The National Academies Logo
Research Associateship Programs
Fellowships Office
Policy and Global Affairs

Participating Agencies - NIST

  Sign InPrintable View

Opportunity at National Institute of Standards and Technology (NIST)

Marine Environmental Metabolomics Using Nuclear Magnetic Resonance


Material Measurement Laboratory, Chemical Sciences Division

RO# Location
50.64.63.B6653 Charleston, SC

Please note: This Agency only participates in the February and August reviews.


Name E-mail Phone
Bearden, Daniel W. 843.762.8865


The relatively new field of “metabolomics” is the study of the network of metabolic compounds in living organisms that make up an organism’s “metabolome”. The metabolome is reflective of the health of the organism or how it may be responding to injury or stress. The metabolome changes over time as the organism follows its life-cycle or responds to challenges in the environment, and information about these changes can lead to an understanding of the effects on individuals and populations.

The metabolome can be assessed in numerous ways, but one of the most promising is nuclear magnetic resonance (NMR), a non-destructive, fully quantitative technique. In short, the technique involves rapid, direct spectral evaluation of tissue extracts or biofluids for variations in spectral patterns that relate to different concentrations of molecular species involved in metabolic processes. The correlations observed can be related to metabolic pathways, leading to experimental evidence for the effects of stressors on biological functions. As demonstrated in the literature, the responses are often specific to the stressor applied so that we are able to-for example-differentiate the mode of action of new chemicals, or demonstrate biological impairment (in a way that correlates with other classical biological indices).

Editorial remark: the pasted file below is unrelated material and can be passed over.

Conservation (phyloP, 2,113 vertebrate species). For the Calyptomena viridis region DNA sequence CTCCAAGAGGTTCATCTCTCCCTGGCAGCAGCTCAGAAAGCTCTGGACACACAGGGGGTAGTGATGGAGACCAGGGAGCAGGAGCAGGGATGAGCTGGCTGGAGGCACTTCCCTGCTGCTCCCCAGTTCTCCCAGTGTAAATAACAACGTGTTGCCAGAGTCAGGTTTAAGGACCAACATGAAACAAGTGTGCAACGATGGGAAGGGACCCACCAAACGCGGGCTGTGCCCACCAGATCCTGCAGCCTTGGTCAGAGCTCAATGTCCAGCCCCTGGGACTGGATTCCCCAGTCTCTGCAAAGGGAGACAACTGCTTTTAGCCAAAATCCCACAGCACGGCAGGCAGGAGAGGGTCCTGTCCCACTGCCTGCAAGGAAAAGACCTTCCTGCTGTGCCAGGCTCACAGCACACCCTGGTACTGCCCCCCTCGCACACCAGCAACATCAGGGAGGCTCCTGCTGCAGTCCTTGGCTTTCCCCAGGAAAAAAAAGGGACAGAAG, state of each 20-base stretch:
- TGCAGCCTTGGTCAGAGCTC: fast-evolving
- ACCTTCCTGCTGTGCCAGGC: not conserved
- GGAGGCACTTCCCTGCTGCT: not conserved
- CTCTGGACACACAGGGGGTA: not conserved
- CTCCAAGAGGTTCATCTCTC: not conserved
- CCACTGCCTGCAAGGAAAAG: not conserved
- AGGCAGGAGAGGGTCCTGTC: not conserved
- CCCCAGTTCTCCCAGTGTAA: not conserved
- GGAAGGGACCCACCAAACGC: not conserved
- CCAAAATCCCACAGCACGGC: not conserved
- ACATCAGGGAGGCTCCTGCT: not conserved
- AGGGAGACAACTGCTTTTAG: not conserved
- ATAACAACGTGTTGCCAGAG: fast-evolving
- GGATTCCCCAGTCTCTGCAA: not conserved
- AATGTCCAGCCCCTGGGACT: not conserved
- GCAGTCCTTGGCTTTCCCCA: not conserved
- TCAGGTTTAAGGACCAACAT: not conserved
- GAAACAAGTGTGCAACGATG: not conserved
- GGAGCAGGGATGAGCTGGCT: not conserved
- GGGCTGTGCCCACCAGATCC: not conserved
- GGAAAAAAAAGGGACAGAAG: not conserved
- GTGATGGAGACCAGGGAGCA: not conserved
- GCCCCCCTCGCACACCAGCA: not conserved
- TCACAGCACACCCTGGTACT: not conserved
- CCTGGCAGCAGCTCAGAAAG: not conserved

There are several distinct advantages of NMR-based metabonomics as a research tool. (1) There are hundreds of observable endpoints, all obtained simultaneously. (2) For matrices such as blood, urine, or hemolymph, which can be non-destructively collected, individual organisms can be monitored over time as the stressors change. (3) Since not all physiological mechanisms and responses are confined to the genome or proteome, this “third leg” of physiological response becomes important in understanding environmental stressors. (4) The techniques may be adaptable to “high-throughput” measurement so that more comprehensive time and spatial resolution is obtainable.

This research involves demonstrating the efficacy of marine metabolomics, development of robust protocols and standardization of methods, application of these techniques to marine issues, and investigation of human/marine linkages.


Chemistry; Environmental; Marine; Mass spectrometry; Metabolomics; Metabonomics; Modeling; Nuclear magnetic resonance; Toxicology;


Citizenship:  Open to U.S. citizens
Level:  Open to Postdoctoral applicants
Copyright © 2014. National Academy of Sciences. All rights reserved. 500 Fifth St. N.W., Washington, D.C. 20001.
Terms of Use and Privacy Statement.